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MmmHmm Coffee Pulls the Shots Long on Ballard Ave.

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No drink is larger than eight ounces.

Coffee talk and pop-ups are nothing new in this town, but that's not to say that both can't be improved. Every once in a while an innovative concept, a new flavor, or an idea that's just plain cool comes along. Case in point: MmmHmm Coffee -- a pop-up coffee concept that until recently has been housed in the Anchored Ship space in Ballard, serving coffee cocktails in the evening hours.

Eater featured MmmHmm in a coffee cocktail post earlier this year, and the time has come to follow up on their new installation, which for the past four weeks has been located in the lobby of the Sanborn Building. The minimalist but tragically hip bar (crafted by French and his team) is a minor feat in engineering using gravity systems for water flow, and it's entirely modular. Don't be fooled by its simplicity -- they're using a top of the line EK 43 grinder by Mahlkonig that is a darling in the barista community for its precise grind and particle uniformity.

Talking to proprietor Jon French about coffee is akin to pre-Heisenberg era Jesse Pinkman having a conversation with Walter White about chemistry. The dude knows his stuff and has the skills to back it up. He, along with partners Sheila Mulvihill and Jack Ellis, have created what may be the next viral beverage platform -- coffee installations that bring high quality brews made by expert baristas to customers with minimal overhead and setup costs.

jon french

So what's the concept behind MmmHmm Coffee?
I originally drew inspiration from Santa Cruz, CA based-Verve Coffee and their pop-up in Brooklyn. We are working primarily with Counter Culture Coffee, [who have] nearly complete supply chain transparency down to the co-op level or farm producer level. They know the grower, the coffees and the lots they come from.

OK, so what does this all mean for me and my coffee?
We're following the Counter Culture ‘any coffee -- any brew' philosophy and taking it and giving it a practical implementation. In using lighter filter roasts made for drip coffee we calibrate the settings on our machines to handle the variations to ensure we get the most out of the beans. We pull the shots very long and we'll do anywhere between three and six different espressos every day which are also available as pour overs. Also, there's no ordering by size here -- we do the work for you and create the perfect cup of coffee in the best format for enjoyment.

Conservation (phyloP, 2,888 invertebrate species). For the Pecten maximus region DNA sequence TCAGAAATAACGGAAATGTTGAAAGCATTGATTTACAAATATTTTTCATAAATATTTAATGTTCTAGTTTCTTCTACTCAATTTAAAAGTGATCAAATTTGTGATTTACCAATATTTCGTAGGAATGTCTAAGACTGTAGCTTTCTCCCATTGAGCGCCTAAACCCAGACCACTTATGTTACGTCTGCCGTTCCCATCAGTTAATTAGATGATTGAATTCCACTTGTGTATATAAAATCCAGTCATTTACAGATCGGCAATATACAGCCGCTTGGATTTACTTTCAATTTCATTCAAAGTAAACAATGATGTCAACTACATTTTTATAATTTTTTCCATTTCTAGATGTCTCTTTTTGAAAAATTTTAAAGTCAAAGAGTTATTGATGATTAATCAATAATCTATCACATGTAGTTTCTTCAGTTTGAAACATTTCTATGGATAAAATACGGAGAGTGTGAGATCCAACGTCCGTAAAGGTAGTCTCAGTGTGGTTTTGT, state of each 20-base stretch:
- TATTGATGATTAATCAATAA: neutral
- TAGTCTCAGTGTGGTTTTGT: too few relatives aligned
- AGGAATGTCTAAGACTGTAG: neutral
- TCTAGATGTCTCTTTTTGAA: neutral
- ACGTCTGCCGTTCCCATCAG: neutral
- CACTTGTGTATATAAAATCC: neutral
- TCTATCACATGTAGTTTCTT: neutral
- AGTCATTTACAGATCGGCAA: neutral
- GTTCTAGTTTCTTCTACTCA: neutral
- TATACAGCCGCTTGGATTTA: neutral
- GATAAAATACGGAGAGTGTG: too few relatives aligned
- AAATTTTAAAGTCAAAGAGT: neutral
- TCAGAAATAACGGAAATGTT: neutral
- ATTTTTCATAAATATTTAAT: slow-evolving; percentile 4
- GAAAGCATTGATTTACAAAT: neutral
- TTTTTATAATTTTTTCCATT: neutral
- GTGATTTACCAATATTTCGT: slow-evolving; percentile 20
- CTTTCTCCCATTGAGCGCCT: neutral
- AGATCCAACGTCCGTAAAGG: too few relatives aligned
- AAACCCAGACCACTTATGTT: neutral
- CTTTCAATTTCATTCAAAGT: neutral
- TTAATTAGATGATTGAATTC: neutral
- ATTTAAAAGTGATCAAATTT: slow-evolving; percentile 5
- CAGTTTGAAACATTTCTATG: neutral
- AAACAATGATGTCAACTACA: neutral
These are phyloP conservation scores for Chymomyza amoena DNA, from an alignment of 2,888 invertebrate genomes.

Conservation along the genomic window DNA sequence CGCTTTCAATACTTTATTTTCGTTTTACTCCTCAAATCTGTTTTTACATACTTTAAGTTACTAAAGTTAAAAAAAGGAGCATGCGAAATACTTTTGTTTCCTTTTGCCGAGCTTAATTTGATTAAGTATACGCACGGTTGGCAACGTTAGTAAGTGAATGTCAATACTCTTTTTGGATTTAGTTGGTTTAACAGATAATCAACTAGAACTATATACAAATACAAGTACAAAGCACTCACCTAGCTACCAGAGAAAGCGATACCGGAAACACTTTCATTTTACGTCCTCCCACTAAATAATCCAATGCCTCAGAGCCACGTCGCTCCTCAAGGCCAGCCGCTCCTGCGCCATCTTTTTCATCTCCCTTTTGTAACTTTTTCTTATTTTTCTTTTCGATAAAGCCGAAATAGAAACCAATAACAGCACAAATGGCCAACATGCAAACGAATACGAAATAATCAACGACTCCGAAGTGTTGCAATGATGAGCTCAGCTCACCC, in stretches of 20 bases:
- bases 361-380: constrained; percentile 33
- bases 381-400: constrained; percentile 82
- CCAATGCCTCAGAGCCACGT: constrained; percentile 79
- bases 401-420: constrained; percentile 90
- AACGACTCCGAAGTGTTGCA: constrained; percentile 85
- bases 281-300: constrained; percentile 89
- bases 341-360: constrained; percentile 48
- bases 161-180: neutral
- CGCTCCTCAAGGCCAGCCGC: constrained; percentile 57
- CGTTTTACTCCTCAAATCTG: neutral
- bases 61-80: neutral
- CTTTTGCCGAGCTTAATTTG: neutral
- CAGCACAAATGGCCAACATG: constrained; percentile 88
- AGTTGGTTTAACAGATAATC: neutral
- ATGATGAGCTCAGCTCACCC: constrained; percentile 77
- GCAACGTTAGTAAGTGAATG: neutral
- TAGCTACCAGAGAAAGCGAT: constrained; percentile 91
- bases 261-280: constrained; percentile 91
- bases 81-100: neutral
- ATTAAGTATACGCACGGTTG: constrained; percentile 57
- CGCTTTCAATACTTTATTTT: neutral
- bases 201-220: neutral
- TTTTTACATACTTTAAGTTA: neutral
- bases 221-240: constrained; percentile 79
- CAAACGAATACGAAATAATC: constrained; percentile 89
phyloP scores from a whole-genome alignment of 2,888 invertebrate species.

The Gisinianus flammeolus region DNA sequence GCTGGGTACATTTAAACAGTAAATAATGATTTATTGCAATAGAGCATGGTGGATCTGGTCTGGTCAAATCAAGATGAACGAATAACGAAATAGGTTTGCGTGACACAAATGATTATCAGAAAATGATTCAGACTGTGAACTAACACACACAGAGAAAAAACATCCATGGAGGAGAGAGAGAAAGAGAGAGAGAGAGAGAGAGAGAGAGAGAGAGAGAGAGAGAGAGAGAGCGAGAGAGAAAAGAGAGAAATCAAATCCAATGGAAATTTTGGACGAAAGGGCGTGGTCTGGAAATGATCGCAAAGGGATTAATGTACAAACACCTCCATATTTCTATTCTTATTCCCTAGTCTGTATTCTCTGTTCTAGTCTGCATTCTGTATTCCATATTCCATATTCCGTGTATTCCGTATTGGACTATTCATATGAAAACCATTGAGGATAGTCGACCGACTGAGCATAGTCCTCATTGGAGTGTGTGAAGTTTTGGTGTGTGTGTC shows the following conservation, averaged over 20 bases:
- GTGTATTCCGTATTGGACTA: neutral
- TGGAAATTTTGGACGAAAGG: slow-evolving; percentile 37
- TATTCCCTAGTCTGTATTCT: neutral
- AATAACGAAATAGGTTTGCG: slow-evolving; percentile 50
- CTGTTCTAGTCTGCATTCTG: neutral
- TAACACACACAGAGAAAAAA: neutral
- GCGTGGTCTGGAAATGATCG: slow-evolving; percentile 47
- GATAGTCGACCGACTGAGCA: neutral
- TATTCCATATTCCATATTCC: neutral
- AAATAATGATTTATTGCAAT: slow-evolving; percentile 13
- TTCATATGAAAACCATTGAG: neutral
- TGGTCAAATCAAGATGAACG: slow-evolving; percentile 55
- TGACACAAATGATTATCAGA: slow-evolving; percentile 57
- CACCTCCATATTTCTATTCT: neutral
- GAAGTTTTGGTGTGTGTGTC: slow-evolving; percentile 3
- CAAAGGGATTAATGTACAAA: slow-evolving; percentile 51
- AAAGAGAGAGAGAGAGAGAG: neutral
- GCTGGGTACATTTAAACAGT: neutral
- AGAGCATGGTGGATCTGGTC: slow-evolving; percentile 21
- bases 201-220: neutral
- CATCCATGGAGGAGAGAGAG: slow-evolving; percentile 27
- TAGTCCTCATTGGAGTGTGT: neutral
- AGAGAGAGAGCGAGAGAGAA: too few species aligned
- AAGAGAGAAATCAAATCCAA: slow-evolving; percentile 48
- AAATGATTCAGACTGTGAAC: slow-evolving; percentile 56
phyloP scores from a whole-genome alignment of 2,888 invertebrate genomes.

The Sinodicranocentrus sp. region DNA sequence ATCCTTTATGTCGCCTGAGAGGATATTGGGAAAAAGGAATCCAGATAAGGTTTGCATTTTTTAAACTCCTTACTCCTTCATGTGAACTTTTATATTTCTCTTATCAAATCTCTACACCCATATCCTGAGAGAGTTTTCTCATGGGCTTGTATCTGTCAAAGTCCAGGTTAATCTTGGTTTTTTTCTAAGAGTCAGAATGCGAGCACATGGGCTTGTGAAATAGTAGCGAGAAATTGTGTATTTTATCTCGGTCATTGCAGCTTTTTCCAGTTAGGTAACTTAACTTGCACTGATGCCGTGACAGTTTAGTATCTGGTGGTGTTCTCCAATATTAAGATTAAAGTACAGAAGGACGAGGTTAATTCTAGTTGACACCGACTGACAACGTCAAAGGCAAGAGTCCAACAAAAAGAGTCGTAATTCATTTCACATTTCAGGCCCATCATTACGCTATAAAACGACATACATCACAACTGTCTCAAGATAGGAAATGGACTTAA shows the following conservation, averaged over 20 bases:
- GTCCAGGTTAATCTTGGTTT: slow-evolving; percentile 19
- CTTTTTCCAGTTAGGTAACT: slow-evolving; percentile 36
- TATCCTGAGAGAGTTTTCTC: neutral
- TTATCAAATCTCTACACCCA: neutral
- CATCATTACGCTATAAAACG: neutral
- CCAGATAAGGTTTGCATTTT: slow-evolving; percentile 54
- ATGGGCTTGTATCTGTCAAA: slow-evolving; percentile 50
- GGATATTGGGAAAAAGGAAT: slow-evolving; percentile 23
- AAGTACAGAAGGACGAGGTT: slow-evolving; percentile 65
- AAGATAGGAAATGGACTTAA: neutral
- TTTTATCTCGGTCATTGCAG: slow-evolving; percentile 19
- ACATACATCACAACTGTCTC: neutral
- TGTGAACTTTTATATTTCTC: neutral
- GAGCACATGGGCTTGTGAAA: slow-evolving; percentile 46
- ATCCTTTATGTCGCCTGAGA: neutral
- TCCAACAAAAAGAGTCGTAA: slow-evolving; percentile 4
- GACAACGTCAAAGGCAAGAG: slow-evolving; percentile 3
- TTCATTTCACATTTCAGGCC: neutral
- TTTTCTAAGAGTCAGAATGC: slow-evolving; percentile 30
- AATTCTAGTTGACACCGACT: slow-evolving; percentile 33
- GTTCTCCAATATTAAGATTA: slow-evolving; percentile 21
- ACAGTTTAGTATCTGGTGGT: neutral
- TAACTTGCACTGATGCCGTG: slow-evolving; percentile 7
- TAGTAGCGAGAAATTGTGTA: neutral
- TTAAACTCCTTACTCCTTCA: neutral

So what's the big deal with the EK 43 grinder?
Well, the EK 43 was originally marketed as a spice grinder by the manufacturer. It's become popular amongst the barista community for the incredible consistency and uniformity in its grind. It's what makes the lighter roast coffees work for espresso. It uses conical burs like most traditional espresso grinders but the amount of adjustment you can make is incredible. In the morning, I come in and dial in the settings for all our coffees on the EK 43 for optimal performance. We also purge the grinder between each use and it allows us to pull as many different types of coffee as we want.

We're the opposite of the big cafe experience dominated by people working on their laptops all day.

What else is on the menu for those that aren't espresso lovers?
Well, we have a house made chai (which is ridiculously good,) Rishi loose leaf teas, and we're serving locally made High 5 Pies.

What makes MmmHmm Coffee different?
I like to think that there's a couple of things for this space in particular. It's like a West Coast take on an Italian espresso bar. We serve small beverages with no seating. You come in for a quick conversation and pop in/pop out. We're the opposite of the big cafe experience dominated by people working on their laptops all day. It's a cool space and perfect for hospitality workers like myself or those passing through wanting a great beverage made quickly and without a lot of fuss. The biggest size drink we prepare is about eight ounces and it takes 45 seconds to prepare. And it's delicious.

MmmHmm Coffee, 8 a.m. to 5 p.m. daily, Sunday 8 a.m. to 4 p.m. in the lobby of The Sanborn Building at 5325 Ballard Ave. NW.

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